The Newar Pantheon

All the Hindu and Buddhist deities are fair game for Newars, along with a few additional characters of local invention. Some deities specialize in curing diseases, others bring good harvest – as far as Newars are concerned, it doesn't matter whether they're Hindu or Buddhist so long as they do the job. The following are some of the figures uniquely adapted by the Newars.

Machhendranath, honored as a rain maker par excellence, typifies the layering of religious motifs that so frequently takes place among the Newars. To be accurate. only Hindus call the god Machhendranath; Buddhist Newars know him as Karunamaya or any of a number of local names. He is commonly associated with Avalokiteshwara, the bohisattva or compassion, who is invoked by the mantra On mani padme hum. Depending o his incarnation (he is said to have 108), he may be depicted as having anything up to a thousand arms and eleven heads. While it's unclear how Avalokiteshwara came to be associated with the historical figures of Machhendranath and Gorakhnath – who are considered saints by Hindus – it was certainly in part the result of a conscious attempt by Hindu rulers to establhish religious and social bonds by grafting two Hindu saints on to a local Buddhist cult.

Kumari, the "Living Goddess", is another often-cited example of Newar syncretism (religious fusing: although acknowledged to be an incarnation of the Hindu goddess Durga, she is picked from a Buddhist-caste family. Bhimsen, a mortal here on Hindu Mahabharat, who is rarely worshipped in India, has some how been elevated to be the patron deity of Newar shopkeepers, both Hindu and Buddhist.

Manjushri, the bodhisattva of wisdom, has been pinched from the Buddhist pantheon to play the lead part in the Kathmandu Balley's creation myth (although he is often confused with Saraswati, the Hindu goddess of knoweldge). He is always depicted with sword, with which he cuts away ignorance and attachment, and sometimes also with a book, bow, bell and vajra. Likewise Tara, the embodiment of the female principle in Vajrayana Buddhism , assumes special meaning for Newars, who consider her the deification of an eight-century Nepali princess.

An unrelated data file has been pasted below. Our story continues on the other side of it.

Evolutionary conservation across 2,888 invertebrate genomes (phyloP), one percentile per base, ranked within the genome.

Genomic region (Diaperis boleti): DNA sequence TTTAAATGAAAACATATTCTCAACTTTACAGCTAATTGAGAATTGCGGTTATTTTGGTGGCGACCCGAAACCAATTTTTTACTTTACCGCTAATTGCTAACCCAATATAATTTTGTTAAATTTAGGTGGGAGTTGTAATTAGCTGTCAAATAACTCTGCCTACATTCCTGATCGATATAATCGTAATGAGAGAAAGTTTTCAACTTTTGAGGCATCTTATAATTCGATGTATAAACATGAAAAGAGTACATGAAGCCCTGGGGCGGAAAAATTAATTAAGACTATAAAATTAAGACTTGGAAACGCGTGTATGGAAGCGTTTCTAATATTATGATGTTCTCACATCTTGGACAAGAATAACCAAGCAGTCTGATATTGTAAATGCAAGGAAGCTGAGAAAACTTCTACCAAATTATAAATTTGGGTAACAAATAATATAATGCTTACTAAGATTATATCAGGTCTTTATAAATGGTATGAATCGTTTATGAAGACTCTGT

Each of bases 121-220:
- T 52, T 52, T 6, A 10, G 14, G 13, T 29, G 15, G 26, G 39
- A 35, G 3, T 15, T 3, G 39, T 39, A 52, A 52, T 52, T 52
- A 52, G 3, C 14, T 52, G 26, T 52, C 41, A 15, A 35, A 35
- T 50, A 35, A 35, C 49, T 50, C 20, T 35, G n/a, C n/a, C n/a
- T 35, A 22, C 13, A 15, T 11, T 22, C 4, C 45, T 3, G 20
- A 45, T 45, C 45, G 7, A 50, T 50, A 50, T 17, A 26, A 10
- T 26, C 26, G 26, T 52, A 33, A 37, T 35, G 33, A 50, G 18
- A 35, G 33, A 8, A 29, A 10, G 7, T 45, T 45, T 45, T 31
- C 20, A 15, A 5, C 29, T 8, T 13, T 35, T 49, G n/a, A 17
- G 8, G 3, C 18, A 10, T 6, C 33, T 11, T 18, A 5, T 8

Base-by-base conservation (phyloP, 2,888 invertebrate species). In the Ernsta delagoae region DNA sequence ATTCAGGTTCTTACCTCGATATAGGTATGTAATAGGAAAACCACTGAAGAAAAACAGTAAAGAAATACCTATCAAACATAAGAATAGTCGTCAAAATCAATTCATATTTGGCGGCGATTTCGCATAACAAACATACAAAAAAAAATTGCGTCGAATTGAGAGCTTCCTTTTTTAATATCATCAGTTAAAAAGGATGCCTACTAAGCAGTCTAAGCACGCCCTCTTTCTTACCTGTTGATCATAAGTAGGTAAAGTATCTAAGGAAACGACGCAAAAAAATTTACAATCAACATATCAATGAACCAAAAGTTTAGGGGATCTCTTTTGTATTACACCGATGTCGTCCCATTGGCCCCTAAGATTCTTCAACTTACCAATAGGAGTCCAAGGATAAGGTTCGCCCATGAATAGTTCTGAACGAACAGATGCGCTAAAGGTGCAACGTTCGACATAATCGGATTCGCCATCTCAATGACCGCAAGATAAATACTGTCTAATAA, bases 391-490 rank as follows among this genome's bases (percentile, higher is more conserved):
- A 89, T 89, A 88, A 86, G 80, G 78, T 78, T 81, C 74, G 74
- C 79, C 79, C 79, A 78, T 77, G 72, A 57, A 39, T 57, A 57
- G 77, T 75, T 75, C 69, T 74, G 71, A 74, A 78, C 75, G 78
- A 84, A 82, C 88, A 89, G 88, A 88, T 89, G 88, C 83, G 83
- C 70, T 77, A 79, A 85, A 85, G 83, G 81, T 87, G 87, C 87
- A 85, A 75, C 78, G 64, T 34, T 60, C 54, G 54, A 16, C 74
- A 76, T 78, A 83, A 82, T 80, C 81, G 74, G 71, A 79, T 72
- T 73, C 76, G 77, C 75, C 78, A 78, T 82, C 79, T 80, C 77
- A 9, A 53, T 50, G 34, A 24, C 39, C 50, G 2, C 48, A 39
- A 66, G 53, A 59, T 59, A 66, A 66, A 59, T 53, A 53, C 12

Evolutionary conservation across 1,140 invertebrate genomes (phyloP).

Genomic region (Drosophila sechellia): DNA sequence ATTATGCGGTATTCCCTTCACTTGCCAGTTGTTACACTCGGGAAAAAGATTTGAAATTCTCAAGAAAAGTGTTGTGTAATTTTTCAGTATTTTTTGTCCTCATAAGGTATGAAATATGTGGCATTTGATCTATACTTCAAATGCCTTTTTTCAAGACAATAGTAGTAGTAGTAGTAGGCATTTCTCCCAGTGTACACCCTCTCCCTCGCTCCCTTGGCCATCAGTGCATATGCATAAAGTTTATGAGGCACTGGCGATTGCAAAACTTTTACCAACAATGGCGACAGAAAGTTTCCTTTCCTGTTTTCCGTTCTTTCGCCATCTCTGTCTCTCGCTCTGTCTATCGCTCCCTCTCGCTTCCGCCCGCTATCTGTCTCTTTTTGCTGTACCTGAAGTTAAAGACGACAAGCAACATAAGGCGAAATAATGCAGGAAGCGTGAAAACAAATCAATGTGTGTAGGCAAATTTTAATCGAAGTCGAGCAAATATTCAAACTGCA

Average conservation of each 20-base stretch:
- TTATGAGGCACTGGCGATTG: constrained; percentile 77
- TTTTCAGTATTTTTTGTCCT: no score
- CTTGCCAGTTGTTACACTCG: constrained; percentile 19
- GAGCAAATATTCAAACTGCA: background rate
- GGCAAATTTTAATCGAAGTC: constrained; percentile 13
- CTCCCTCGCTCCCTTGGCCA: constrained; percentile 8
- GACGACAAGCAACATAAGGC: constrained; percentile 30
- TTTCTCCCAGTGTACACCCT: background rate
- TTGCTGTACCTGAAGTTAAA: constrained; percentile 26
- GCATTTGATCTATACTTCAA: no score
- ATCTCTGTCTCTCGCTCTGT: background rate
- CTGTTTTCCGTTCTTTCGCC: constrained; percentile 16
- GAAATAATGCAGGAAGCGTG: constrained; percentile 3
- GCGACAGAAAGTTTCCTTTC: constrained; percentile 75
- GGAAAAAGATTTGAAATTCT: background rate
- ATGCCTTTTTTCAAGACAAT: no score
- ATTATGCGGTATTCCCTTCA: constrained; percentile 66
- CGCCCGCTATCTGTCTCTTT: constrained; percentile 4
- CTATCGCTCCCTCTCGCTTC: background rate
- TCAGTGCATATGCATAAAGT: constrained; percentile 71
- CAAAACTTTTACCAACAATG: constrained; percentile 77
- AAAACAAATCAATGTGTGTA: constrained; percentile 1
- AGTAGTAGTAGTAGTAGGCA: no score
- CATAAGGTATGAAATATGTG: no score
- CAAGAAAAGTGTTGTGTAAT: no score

Quintessentially tantric, the Bajra Joginis (or Bajra Yoginis) command their own cult centred at four temples around the Kathmandu Valley. They are regarded as the female aspect of the Buddha and are the subjects esoteric cults and closely guarded secrets. harati, the Buddhists protector of children, is zealously worshipped by Newars under the name Ajima, the grandmother goddess.

Throughout Nepal, stones and trees marked with sindur may be seen: vestiges of older animist practices, these may mark the place where a nature goddess (generically known as Mai), local spirit or serpent (Naag) is supposed to live. There are many types many of these lesser spirit beings who require offerings to safeguard passage through their respective domains.